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FERC Rejects DOE’s Proposal on Grid Reliability


On January 8, the Federal Energy Regulatory Commission (FERC) rejected a rule proposed by the Department of Energy (DOE) on grid reliability and resilience pricing. The rule would have ensured that each eligible reliability and resiliency resource could recover its fully allocated costs.

According to DOE Secretary Rick Perry, FERC-approved wholesale markets are not necessarily pricing resiliency attributes of traditional baseload generation adequately. The rule would have paid for baseload generators to maintain a 90-day stockpile of fuel. 

Back in September, Perry proposed the rule to the FERC as a way to address what he called threats to U.S. electrical grid resiliency, citing the 2014 Polar Vortex as one example. Perry described it as a warning that the current and scheduled retirements of fuel-source units could affect the reliability and resiliency of the power grid.  

After rejecting the proposal, FERC initiated a new proceeding that will examine the resilience of the bulk power system by directing operators of the regional wholesale power markets to provide information as to whether FERC and the markets need to take additional action on resilience of the bulk power system.

“The goals of this proceeding are to develop a common understanding among the commission, industry and others of what resilience of the bulk power system means and requires; to understand how each regional transmission organization and independent system operator assesses resilience in its geographic footprint; and to use this information to evaluate whether additional commission action regarding resilience is appropriate,” the statement by FERC said.

Each regional market operator must submit the required information within 60 days of issuance of the order.

“I appreciate the commission’s consideration and effort to further assess the marketplace distortions that are putting the long-term resiliency of our electric grid at risk,” Perry said. “As intended, my proposal initiated a national debate on the resiliency of our electric system. What is not debatable is that a diverse fuel supply, especially with on-site fuel capability, plays an essential role in providing Americans with reliable, resilient and affordable electricity, particularly in times of weather-related stress like we are seeing now.”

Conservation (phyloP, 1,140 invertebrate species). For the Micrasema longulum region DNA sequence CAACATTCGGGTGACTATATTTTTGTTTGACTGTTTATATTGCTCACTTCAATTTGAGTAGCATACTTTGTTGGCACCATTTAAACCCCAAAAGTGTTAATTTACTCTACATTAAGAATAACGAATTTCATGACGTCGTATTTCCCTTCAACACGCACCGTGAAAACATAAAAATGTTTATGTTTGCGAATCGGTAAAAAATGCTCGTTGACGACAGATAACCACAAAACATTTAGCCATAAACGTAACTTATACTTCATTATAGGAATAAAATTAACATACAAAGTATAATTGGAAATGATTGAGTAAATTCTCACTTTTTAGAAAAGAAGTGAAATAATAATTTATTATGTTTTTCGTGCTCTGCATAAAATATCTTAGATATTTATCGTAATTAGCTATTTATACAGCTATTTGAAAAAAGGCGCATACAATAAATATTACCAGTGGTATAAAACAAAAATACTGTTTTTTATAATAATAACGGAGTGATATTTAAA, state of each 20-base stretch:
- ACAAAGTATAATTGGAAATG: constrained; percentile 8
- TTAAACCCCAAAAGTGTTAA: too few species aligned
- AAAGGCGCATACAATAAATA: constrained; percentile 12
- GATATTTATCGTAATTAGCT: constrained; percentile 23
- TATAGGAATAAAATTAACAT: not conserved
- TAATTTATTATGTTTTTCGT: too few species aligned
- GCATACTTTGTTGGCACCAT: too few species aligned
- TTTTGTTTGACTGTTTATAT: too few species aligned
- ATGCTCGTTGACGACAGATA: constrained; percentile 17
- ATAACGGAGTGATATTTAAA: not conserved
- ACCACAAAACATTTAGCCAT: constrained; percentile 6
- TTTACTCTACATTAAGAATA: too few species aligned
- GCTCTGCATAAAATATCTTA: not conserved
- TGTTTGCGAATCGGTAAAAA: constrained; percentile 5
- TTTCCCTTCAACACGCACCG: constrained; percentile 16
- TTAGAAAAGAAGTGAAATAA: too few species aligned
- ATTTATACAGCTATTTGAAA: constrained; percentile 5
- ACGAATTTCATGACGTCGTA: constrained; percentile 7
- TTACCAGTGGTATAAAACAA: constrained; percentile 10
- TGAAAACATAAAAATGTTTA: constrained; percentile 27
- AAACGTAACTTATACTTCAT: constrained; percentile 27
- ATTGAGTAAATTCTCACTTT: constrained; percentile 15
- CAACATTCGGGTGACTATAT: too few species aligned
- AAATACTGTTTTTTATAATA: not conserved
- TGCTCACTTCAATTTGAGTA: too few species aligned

Those in the coal industry were not nearly as positive as Perry following the announcement.

National Mining Association President Hal Quinn called the lack of action by the FERC “disappointing” especially following a week where there was a surge in demand for coal because of the severe weather.

“That coal-powered electricity came from many plants that will no longer be available if retirements continue at the pace expected,” Quinn said.

He added that while FERC agreed to continue to examine the grid vulnerability to events such as severe weather, retirements of vital coal and nuclear power plants continue. “It is now incumbent upon grid overseers to adopt significant measures to safeguard the American people and economy from serious disruptions in future power supply,” he said.

Robert E. Murray, chairman, president and CEO of Murray Energy echoed those sentiments, fearing that more decommissioning of plants will only add to the “critical situation.”

“If it were not for the electricity generated by our nation’s coal-fired and nuclear power plants, we would be experiencing massive brownouts and blackouts in this country,” he said. “During these critical times, coal has far outperformed all other fuel sources, including natural gas, dispatching at over twice the level of gas plants and over 15 times the output from windmills and solar panels.”